How are memories formed?

Don’t forget to remember.

My earliest childhood memory is probably the fire scare at my childhood home. That night, I recall being whisked away by my parents (along with my sisters) out of the house and onto the streets, as the firefighter’s truck swooped in. What a memorable and scary night. Turns out it wasn’t “just a scare” as it did, unfortunately, affect our neighbour’s home. Thankfully, there were no casualties.

I remembered this because there was an actual fire scare at my place of work recently. And long after calm was restored and that memory had resurfaced, it brought up some questions for me.

One was definitely why someone(s) had cooked up that phoney rumour.

But also, how did memories come about anyway? And what about the study that suggests most of our “childhood memories” (before the age of three) are actually fake, even though we believe them so much?

Which, yup. Yikes.

Let’s dive into the world of memories.


Where are memories stored?

Perhaps obvious is the simple fact that the brain stores memories. Sherlock Holmes’ work here is done. But where precisely?

While some have argued that the entire brain is generally involved in the formation and subsequent storage of memories, some areas of the brain have been specifically implicated.

First up is the amygdala.

If that sounds familiar, it’s because we’ve also talked about its role in Why Humans Seem To Focus on Negatives. Don’t we just love a multitalented dude?

Because of its function in processing emotions, such as fear, the amygdala is implicated in memory consolidation. It’s how we remember that it’s probably not a good idea to stick our hand inside fire.

Perhaps most widely accepted, however, is the role of the hippocampus.

Research has shown that damage to this area is involved in Alzheimer’s disease, a condition mostly characterised by progressive memory loss and commoner in the elderly. 

This reminds (hehe) me of the famous story of the man known widely as H. M.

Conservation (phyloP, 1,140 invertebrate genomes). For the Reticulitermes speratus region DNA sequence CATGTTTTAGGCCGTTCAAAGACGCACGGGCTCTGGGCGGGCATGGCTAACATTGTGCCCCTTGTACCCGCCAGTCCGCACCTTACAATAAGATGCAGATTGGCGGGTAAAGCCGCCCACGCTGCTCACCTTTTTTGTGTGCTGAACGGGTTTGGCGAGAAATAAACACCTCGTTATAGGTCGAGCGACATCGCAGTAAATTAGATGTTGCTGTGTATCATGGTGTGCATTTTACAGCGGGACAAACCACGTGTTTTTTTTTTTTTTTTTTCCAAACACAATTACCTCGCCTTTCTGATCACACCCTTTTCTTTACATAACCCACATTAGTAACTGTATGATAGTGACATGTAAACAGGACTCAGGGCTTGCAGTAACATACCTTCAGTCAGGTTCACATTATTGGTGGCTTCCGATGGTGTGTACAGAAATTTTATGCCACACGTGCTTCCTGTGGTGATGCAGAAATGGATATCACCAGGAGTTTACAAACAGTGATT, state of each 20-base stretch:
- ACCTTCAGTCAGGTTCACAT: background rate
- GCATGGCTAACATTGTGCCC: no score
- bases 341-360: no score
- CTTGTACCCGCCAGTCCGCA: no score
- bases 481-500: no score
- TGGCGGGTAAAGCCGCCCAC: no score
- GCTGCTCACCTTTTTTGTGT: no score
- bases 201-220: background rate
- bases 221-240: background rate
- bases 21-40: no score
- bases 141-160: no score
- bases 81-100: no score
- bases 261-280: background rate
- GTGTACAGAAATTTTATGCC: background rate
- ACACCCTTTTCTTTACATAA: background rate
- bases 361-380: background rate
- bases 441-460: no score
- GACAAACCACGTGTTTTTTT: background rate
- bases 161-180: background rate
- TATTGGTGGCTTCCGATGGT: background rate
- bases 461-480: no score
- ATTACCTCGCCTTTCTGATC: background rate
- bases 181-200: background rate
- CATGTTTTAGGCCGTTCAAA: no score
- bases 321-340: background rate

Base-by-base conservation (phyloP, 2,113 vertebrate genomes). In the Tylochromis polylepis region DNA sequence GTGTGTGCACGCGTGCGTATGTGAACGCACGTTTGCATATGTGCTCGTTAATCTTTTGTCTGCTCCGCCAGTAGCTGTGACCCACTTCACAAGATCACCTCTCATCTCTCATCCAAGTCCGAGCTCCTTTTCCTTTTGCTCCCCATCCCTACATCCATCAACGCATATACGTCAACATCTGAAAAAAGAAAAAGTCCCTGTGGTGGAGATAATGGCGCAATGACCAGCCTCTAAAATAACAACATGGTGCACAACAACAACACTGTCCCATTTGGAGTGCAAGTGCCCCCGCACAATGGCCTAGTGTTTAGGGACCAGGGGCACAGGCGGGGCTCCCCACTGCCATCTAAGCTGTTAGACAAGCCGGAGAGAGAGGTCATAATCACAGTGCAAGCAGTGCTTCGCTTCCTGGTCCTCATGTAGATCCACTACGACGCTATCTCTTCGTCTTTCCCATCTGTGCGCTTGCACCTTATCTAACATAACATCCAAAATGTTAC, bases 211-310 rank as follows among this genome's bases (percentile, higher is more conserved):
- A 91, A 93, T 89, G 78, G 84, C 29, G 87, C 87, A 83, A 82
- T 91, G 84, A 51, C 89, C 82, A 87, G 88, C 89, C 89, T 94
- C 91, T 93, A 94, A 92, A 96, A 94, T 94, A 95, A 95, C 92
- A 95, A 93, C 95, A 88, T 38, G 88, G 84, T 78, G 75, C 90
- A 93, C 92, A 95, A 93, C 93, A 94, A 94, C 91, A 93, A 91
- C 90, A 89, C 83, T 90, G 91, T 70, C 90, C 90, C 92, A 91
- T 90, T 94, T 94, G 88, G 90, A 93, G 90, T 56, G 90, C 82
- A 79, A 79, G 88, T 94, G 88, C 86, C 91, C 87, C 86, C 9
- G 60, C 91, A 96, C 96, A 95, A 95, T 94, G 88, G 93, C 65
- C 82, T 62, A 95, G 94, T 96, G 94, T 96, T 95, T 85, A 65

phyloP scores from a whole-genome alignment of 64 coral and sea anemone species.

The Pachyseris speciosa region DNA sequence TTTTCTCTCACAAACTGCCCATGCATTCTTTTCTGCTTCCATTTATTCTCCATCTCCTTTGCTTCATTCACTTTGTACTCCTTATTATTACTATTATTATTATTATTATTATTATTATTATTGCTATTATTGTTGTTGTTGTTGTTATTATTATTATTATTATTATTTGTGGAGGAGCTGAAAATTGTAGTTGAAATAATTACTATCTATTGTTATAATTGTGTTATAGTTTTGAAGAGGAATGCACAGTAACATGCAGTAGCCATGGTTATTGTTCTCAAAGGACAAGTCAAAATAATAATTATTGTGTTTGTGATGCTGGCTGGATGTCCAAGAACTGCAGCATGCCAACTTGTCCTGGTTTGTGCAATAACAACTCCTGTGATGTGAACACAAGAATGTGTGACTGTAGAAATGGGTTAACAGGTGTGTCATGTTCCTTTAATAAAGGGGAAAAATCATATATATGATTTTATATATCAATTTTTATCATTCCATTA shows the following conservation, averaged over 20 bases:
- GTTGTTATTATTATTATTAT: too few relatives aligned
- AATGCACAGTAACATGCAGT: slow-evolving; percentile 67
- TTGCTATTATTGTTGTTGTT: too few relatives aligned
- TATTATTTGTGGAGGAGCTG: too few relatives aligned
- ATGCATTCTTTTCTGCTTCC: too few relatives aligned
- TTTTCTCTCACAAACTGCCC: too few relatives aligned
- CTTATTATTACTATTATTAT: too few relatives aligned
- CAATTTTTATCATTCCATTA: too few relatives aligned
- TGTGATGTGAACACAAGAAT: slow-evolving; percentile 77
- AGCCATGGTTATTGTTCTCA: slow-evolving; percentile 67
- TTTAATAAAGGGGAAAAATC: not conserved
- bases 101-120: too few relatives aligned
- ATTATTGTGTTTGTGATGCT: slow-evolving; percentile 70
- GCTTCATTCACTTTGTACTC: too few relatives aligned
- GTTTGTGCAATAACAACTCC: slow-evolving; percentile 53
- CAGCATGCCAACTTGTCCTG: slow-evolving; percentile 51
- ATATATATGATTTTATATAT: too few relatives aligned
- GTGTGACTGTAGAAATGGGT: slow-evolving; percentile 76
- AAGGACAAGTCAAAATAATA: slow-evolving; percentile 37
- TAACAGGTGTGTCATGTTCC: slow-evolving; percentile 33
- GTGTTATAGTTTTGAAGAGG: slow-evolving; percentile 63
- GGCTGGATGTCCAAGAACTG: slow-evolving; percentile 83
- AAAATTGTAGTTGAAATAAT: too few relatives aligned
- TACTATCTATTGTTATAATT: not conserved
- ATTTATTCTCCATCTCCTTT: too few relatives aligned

Here’s the short version:

In a desperate attempt to cure his recurrent seizures, a 26 year old man had certain parts of his brain cut off in surgery. But while he did get rid of the seizures, he also got rid of something else. His memories. Or at least his ability to form new ones. The hippocampus had been cut off.

This made it clear that there couldn’t possibly be one singular area responsible for memories. Others that have been discovered include, but are not limited to, the cerebellum (also responsible for precise body movement) and the pre-frontal cortex

Random words: book, xylophone, pepper

On a granular level, however, memories are formed and recalled by the reactivation of the unit of brain cells, the neurons.
So how exactly are memories formed? What informs what we keep and what goes in our mental Recycle Bin? And also, why are some neurons reactivated over others? 

The answer lies in the synapses.

The actual process of memory formation

Synapses are connections between the neurons of the brain. 

The connection between these neurons becomes stronger when they regularly activate one another and weaker when the opposite occurs. The weaker ones might then “decay”, as suggested in the Decay Theory of forgetting. This is one of the theories for why Spaced Repetition works as a study technique.

Sleep helps to consolidate memories.

Memories can then be recalled when specific groups of neurons are activated. This works closely with factors such as strong evocation of emotion (which isn’t surprising since the amygdala is involved in both these processes). Same for reasoning and thinking, thanks to the multiple functions of the prefrontal cortex.


Memories are heterogenous. From the sensory (immediate recall) to the short term/working to the long term memory. From the procedural (such as learning how to ride a bike, for example) to the spatial (navigating through a known city) to the episodic (remembering your first kiss). And there’s still a lot to unravel on memories and their formation.

But one thing’s for sure. Learning to remember things is another art-form of itself.

Like, do you remember what those 3 random words from earlier were?